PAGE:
Digital misogyny is also directed at the content and representation of women, and not merely at individual women or groups. For example, Wikipedia recognises the presence of gender disparity in its content on account of only 9 percent of its active editors being female, and making fewer edits than male editors in general. The gender gap among the editors leads to content that is less gender-sensitive and lacking the point of view of women and often leads to the absence or removal of women-centric content. A well-known example is that of the proposed deletion of a Wikipedia article on the wedding dress of Kate Middleton for being a “fluffy, girl topic”. Gendered imbalances online work in subtle and insidious ways that make digital misogyny difficult to spot, address, and contain.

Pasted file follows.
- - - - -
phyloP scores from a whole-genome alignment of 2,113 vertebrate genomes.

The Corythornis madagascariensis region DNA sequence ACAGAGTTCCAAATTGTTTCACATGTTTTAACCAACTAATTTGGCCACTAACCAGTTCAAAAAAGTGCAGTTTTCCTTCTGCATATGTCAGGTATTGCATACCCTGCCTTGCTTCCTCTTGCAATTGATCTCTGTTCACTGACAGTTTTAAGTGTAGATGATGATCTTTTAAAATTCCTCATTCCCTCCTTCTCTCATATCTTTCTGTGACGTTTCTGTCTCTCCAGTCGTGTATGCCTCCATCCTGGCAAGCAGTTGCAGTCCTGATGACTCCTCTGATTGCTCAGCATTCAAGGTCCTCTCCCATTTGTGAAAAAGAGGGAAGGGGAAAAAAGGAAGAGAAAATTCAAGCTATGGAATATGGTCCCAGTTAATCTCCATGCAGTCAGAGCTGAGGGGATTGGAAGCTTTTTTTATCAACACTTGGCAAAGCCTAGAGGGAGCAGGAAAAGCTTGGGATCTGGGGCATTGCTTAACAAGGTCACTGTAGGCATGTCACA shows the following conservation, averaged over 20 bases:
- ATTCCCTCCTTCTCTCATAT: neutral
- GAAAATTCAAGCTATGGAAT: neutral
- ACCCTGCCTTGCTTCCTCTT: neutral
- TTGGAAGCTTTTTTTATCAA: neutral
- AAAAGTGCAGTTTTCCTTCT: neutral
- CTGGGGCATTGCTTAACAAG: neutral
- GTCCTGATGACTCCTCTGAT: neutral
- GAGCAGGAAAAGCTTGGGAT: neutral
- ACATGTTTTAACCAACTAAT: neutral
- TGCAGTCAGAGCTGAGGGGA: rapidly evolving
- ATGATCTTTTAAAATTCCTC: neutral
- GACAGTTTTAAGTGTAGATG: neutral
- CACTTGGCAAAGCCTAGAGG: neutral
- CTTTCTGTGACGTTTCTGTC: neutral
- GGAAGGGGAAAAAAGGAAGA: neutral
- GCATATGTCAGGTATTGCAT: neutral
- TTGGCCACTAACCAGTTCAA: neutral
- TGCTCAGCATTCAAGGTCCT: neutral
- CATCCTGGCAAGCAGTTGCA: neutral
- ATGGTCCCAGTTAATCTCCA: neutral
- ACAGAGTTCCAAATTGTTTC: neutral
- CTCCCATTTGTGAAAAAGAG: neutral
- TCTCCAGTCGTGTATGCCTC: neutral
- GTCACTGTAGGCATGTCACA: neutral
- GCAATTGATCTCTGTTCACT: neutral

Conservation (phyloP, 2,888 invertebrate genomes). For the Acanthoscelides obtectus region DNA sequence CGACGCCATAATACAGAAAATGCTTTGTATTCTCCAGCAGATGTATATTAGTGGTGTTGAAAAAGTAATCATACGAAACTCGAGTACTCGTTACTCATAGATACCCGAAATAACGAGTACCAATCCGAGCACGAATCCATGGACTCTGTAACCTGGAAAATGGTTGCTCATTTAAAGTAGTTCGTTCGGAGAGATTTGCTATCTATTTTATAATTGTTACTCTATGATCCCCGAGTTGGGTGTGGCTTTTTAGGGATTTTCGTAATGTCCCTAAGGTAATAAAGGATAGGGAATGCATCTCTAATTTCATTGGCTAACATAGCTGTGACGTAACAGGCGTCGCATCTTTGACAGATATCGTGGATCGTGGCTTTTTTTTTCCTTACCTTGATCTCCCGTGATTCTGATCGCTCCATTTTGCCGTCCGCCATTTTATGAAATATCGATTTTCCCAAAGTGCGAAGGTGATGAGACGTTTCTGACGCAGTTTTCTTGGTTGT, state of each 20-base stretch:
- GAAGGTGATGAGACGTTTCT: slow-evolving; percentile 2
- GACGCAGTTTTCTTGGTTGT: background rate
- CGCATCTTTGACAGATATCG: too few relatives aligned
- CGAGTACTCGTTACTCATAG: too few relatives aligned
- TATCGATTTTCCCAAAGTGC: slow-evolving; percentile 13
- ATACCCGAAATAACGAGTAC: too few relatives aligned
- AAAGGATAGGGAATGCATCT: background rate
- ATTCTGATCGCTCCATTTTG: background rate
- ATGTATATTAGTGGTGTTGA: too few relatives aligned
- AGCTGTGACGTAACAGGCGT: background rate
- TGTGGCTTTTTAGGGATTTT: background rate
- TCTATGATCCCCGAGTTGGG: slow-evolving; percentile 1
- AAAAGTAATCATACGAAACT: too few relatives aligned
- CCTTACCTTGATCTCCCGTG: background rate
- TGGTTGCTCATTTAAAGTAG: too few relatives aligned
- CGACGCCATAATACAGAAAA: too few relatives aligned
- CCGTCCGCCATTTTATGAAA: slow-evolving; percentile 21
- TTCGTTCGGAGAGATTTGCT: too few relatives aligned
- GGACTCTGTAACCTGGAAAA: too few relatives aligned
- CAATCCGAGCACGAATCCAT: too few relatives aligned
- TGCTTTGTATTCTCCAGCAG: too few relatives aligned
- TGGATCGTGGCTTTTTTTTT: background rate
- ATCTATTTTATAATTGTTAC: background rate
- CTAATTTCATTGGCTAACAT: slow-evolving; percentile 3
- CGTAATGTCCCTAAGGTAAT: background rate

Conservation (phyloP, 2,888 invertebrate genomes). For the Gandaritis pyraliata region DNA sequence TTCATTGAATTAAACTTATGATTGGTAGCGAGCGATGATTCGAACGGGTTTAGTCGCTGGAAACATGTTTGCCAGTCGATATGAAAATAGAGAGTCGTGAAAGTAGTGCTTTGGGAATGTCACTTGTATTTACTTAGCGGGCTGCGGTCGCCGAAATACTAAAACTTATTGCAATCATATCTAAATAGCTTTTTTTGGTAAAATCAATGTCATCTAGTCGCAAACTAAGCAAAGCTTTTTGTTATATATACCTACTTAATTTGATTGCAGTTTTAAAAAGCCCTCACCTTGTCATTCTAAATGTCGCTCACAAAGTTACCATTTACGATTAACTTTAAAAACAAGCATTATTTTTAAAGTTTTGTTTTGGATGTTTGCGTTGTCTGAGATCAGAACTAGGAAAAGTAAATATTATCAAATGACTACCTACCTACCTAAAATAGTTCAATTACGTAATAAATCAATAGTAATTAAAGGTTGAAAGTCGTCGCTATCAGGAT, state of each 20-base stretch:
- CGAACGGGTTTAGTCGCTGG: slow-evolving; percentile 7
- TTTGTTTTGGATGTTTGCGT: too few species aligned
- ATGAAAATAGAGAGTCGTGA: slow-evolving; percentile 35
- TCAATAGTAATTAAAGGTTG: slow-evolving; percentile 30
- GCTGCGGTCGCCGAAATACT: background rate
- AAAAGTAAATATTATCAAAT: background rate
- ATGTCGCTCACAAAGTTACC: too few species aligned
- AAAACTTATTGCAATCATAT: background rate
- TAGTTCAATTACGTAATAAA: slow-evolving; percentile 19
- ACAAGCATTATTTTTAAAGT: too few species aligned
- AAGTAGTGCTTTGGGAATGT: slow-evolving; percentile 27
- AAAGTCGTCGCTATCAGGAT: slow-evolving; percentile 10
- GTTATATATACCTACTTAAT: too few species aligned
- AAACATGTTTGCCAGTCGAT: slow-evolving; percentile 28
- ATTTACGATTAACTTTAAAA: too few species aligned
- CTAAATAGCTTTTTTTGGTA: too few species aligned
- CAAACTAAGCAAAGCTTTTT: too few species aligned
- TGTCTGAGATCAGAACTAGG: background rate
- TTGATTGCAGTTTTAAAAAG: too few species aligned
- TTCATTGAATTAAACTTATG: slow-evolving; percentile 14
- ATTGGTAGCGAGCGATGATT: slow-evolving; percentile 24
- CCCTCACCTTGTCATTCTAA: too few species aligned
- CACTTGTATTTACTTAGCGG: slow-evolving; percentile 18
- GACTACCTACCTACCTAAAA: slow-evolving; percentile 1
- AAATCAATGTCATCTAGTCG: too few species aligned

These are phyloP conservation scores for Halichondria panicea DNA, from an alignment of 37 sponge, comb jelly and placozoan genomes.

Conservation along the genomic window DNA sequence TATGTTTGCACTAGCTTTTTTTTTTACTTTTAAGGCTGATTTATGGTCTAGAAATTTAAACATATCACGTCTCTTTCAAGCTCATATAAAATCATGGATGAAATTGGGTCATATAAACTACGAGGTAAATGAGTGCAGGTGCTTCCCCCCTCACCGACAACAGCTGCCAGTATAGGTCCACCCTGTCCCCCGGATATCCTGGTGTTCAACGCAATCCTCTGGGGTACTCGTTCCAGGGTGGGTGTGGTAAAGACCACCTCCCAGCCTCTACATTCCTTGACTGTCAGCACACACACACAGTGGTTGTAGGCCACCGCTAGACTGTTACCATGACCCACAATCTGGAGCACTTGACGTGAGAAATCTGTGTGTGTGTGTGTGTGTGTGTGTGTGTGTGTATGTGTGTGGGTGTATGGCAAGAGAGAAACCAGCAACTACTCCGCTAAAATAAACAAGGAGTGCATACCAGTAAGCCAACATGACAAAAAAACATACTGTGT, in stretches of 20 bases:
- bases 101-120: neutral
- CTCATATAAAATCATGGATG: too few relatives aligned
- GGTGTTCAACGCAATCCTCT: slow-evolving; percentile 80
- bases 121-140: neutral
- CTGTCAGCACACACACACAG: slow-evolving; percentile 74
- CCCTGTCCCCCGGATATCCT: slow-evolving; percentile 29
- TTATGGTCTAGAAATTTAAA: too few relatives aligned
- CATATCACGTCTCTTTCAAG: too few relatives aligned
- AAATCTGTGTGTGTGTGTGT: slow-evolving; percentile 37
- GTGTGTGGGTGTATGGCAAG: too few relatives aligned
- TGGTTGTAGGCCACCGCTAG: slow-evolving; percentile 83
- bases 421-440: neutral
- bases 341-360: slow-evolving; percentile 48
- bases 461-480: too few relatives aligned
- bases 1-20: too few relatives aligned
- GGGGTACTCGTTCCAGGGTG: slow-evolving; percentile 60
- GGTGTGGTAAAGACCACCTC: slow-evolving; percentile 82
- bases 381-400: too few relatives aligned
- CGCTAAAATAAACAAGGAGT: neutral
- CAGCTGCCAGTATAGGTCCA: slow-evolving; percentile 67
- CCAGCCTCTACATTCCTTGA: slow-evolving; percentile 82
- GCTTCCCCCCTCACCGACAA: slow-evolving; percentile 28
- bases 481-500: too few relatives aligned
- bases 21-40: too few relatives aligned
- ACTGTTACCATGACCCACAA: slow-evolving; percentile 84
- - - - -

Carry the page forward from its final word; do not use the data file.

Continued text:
Strategies for Tackling Online Misogyny
Reporting abuse: It includes reporting individual instances of abuse and mobilising like-minded people to collectively report users who publish or sending misogynistic content. Some services primarily evaluate posts as abusive depending on the number of times they are flagged or reported, before delving into their contents. Mobilising support is often the only way to get such services to take note of abuse without taking legal recourse.
Ignoring abuse: Ignoring abusers whose intent may be to seek attention takes the wind out of their sails.
Mocking the abuser and enlisting the help of friends and followers in doing so: An activist narrated personal experiences of getting help from well-placed male friends who responded on her behalf to slurs directed on her on Twitter. The fear of being laughed or being made fun of inhibits abusers from going further. Also, when men call out or castigate other men for their misogynistic behaviour, it tends to act as a deterrent. Groups of friends or followers act as a counter-clique in situations where attacks are focussed and organised.
Naming and shaming the abuser: Reposting abusive content while identifying its perpetrator helps gather support and empathy. However, this strategy is more effective when dealing with individual abusers and not large groups.